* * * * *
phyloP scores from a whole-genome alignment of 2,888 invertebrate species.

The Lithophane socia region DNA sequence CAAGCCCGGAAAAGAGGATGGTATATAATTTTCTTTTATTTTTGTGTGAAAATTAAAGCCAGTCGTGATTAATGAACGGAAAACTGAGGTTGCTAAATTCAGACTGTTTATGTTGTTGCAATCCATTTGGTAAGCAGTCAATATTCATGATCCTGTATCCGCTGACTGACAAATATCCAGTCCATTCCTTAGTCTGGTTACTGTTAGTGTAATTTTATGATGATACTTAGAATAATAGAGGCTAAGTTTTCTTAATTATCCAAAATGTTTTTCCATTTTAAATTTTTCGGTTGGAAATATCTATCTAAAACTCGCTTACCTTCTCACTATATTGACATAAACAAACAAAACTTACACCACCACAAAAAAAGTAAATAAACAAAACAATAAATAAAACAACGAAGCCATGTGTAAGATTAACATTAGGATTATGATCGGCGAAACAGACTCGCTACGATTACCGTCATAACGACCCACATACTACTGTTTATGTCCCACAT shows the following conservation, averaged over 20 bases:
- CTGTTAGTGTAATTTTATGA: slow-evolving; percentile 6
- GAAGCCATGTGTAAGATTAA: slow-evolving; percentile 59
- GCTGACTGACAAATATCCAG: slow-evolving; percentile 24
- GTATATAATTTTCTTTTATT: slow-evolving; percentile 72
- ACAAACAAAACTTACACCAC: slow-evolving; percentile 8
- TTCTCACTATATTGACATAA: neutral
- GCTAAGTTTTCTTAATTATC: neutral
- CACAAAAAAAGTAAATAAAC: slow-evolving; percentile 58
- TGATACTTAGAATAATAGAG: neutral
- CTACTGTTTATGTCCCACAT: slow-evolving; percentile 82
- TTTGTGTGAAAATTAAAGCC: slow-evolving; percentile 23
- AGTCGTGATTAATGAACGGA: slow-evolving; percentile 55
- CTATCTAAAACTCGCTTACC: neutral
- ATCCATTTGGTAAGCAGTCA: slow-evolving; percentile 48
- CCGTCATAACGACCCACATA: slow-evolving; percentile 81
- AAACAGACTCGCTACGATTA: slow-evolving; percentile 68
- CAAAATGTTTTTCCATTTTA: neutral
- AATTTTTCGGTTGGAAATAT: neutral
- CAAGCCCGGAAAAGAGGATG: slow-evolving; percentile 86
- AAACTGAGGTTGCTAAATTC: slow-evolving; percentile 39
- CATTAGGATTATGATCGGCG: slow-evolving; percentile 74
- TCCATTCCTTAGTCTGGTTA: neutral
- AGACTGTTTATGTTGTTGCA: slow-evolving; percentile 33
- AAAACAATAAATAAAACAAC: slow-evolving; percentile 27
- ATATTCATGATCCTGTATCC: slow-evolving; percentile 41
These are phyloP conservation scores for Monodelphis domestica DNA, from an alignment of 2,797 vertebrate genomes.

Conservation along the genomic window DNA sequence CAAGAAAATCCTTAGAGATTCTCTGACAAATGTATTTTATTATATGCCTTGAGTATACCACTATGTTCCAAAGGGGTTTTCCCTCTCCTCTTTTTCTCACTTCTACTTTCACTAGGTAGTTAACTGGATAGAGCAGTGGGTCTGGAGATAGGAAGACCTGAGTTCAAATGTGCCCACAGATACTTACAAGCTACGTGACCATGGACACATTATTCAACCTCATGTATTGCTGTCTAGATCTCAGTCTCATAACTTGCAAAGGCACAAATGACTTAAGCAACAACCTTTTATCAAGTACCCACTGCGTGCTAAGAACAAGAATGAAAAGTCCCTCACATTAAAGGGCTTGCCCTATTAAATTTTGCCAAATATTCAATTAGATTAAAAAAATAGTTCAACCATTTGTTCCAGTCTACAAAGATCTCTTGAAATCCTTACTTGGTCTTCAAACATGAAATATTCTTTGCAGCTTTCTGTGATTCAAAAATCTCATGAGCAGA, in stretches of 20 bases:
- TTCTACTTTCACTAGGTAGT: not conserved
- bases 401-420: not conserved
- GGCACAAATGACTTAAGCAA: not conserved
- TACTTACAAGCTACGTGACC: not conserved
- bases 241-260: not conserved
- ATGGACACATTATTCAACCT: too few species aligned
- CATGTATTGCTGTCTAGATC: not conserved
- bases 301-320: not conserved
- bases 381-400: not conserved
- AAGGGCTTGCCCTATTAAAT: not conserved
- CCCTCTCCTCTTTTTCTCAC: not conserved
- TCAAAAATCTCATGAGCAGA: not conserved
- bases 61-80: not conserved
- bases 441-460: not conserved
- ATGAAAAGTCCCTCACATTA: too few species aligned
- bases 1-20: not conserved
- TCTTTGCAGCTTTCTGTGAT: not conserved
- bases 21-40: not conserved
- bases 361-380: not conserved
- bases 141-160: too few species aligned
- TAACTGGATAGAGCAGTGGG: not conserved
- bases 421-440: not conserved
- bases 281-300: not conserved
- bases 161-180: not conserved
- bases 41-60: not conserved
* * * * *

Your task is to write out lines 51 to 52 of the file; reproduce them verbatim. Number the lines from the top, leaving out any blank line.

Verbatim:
- bases 421-440: not conserved
- bases 281-300: not conserved